The fact that the Ministry of Defense and the Kronstadt company signed the first serial contract for the supply of unmanned aerial vehicles became known at the Army-2020 forum. The first set of the unmanned complex was transferred to experimental military operation in April this year. (Source: UAS VISION/Ria Novosti)
24 Dec 20. Cross-domain Army tactical missile terminated in FY21 defense spending bill. An effort to pursue a mid-range missile capable of going after maritime targets using the Army Tactical Missile System (ATACMS) has been terminated, according to the fiscal 2021 defense spending bill released Dec. 21.
The bill, which emerged from conference committee, has zeroed out the Cross-Domain ATACMS program due to the program being terminated. The Pentagon had requested $62.5m in its FY21 budget request.
Defense News first reported in September the cross-domain upgrade to ATACMS, which was an anti-ship missile effort initiated by the Strategic Capabilities Office in 2016, was delayed due to technical problems.
The Army would not disclose those problems, citing operational security, but the service did say a new timeline for delivery was under review.
But while the CD-ATACMS program struggled, the Army conducted a strategic fires study and concluded it needed a mid-range missile to fill a gap in the 500-2,000 kilometers range and that it needed it fast — by 2023.
“We need to pursue this with great speed and really make ’23 a year that changes everything in both [the European and Pacific] theaters,” Brig. Gen. John Rafferty, who is in charge of Long-Range Precision Fires (LRPF) modernization, told Defense News in an interview at the time.
The mid-range capability would fit between the Precision Strike Missile, or PrSM — which is capable of hitting targets out to 499 kilometers — and ground launched hypersonic missiles in the LRPF portfolio.
The Lockheed Martin-developed PrSM will serve as the ATACMS replacement.
Congressional appropriators funded the mid-range missile program at $88.1m in the FY21 bill, which is not something included in the Army’s initial FY21 request since the decision to move forward with the program came after its submission.
Lockheed Martin has already been awarded a contract worth nearly $340m to take elements from naval missiles to forge the new mid-range missile. Lockheed will take the Navy’s Raytheon-built SM-6 and Tomahawk missile to put together a prototype that consists of launchers, missiles and a battery operations center.
The CD-ATACMS is “an interesting approach to attacking maritime targets,” Rafferty said, “but the PrSM program for attacking maritime targets and omitting [Integrated Air Defense Systems] is off to a very good start with the testing of the [Army’s Combat Capabilities Development Command] Aviation and Missile Center seeker that continues this fall.
The upgrade to the ATACMS “was a different approach from a seeker standpoint to PrSM,” Rafferty said, “so that’s why we’re interested in it because it was a different approach; a good point of comparison, and we always value the SCO’s efforts.”
The Army as well as industry partners and congressional committees are also talking about accelerating the Land-Based, Anti-Ship Missile seeker into the PrSM missile by 2025. The seeker development program began in 2015.
Meanwhile, congressional appropriators, in the FY21 bill, cut a significant amount of funding from the Marine Corps’ Ground-Based Anti-Ship Missile (GBASM) and other LRPF development efforts. (Source: Defense News)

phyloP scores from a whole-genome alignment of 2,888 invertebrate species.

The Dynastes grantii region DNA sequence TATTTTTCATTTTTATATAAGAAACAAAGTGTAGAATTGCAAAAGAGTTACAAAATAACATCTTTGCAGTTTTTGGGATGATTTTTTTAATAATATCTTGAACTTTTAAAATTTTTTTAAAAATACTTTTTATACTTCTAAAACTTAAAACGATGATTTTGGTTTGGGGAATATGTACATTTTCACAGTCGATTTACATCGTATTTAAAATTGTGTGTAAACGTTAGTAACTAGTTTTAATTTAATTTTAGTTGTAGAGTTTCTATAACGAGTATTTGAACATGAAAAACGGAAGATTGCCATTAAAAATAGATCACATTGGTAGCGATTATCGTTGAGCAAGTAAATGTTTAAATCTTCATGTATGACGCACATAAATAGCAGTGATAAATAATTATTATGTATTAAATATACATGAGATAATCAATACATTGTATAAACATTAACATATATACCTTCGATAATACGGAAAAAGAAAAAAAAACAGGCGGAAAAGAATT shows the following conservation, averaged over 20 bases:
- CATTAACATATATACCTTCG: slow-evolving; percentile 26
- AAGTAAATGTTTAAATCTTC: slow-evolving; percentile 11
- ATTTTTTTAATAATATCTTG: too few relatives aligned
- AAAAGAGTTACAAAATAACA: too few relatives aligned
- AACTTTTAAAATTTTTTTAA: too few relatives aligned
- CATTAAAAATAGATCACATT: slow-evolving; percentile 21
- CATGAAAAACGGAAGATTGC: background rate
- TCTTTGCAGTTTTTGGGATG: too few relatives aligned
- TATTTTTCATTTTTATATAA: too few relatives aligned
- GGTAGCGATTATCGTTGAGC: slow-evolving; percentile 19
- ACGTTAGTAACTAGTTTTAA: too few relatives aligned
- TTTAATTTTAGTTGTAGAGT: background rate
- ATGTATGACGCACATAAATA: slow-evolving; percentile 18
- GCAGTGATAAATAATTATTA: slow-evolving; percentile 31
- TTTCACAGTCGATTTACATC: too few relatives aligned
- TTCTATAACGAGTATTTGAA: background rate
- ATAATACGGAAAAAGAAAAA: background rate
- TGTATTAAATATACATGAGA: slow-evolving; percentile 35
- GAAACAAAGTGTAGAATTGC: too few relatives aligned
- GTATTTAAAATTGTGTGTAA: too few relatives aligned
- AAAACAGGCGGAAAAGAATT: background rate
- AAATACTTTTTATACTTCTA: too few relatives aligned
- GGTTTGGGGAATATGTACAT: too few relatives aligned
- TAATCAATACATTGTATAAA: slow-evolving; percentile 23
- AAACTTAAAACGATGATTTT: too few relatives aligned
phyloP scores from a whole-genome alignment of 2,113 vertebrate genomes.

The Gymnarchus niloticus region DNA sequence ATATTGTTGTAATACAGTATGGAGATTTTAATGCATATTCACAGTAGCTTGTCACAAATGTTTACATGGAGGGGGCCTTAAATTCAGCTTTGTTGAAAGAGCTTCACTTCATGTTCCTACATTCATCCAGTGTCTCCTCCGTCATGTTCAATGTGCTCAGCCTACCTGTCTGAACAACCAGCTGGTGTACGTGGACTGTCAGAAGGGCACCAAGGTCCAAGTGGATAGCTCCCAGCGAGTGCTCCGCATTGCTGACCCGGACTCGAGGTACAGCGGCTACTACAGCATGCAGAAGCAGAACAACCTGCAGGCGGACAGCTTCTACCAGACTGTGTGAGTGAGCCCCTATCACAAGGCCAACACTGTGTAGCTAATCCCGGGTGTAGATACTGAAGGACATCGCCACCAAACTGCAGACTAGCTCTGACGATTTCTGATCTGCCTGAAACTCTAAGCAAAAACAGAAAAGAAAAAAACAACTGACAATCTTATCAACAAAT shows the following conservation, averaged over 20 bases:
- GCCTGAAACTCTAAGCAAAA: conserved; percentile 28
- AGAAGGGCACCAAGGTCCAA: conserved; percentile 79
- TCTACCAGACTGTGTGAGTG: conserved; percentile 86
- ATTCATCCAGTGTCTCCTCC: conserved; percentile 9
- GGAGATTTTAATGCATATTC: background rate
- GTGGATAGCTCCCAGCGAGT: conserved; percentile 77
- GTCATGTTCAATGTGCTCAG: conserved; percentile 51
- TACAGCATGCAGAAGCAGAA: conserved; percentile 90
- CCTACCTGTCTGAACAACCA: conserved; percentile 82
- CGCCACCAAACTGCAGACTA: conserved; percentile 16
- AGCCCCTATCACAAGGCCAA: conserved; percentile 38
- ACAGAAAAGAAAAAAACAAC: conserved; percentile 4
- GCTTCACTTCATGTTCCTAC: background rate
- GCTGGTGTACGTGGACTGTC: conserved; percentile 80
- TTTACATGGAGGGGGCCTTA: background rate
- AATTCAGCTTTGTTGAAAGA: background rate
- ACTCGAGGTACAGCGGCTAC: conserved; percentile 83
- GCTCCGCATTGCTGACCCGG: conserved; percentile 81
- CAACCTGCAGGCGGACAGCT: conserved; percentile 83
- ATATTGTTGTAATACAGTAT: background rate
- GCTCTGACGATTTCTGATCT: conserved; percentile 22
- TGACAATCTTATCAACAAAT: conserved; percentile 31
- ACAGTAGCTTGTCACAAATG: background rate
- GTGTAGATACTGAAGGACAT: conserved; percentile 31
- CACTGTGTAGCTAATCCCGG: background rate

24 Dec 20. Air Defence Reawakens. Tactical air defence has been widely neglected by many armies with notable exceptions. This is at least partly the result of the focus on counter-insurgency (COIN) but also is reflected by the many decades of air superiority achieved by western militaries in conflicts since World War II. It is not surprising then that Russia and the Peoples Republic of China (PRC), the nations against which this superiority might be directed, would be the ones paying the most attention to advancing air defence capabilities. Assuring the protection of manoeuvring forward combat units, supporting indirect fire ssets, and logistics trains and sites is of critical importance when one is not assured of air cover. This has been complicated by the additional threats of unmanned aerial systems (UAS) and cruise missiles.
Peter Wilson and John Parachini senior international defence researchers at the RAND Corporation in a 6 May 2000 article entitled Russian S-400 Surface-to-Air Missile System: Is It Worth the Sticker Price? explained that “the capability of an individual system is not the central point. To be effective the systems need to be deployed within a larger integrated air and missile defence system.” This is equally true at the tactical level to cover a dynamic manoeuvring force and its supporting elements at fixed sites behind the front lines. The introduction of low level UAS systems, in particular, has expanded the need for this networking to cover other ground combat elements as well and requires a resiliency with a mutually supporting network established in depth.
Tactical Air Defence
Considering the expansion of the air threat a number of militaries including those in the Asian Pacific region are considering establishing air defence capabilities. In doing so they might well look to the example of the Republic of Korea (ROK) which has not only built a well thought out air defence but has done so largely with a collection of locally developed and manufactured systems.
The ROK Army has given particular attention to protecting its ground manoeuvre forces. With the most forward elements there is the BiHo K30 by Hanwha defence. A twin 30mm auto-cannon system on the K200, it includes a TPS-830K X-band surveillance radar and panoramic Electro Optical Targeting System (EOTS) with thermal, TV, and laser ranging. Shingung surface-to-air guided missiles (SAM) were added in 2015 extending effective range to 7,000 meters. It will be supplemented by a new Anti-Aircraft Gun Wheeled (AAGW) system which saw a full rate production contact award to Hanwha Defence in June 2020. AAWG utilises the – 8×8 wheeled combat vehicle chassis with twin 30mm auto-cannon coupled to an EOTS on the turret roof. With a 3,000m range it can engage low flying aircraft, helicopters, and unmanned drones.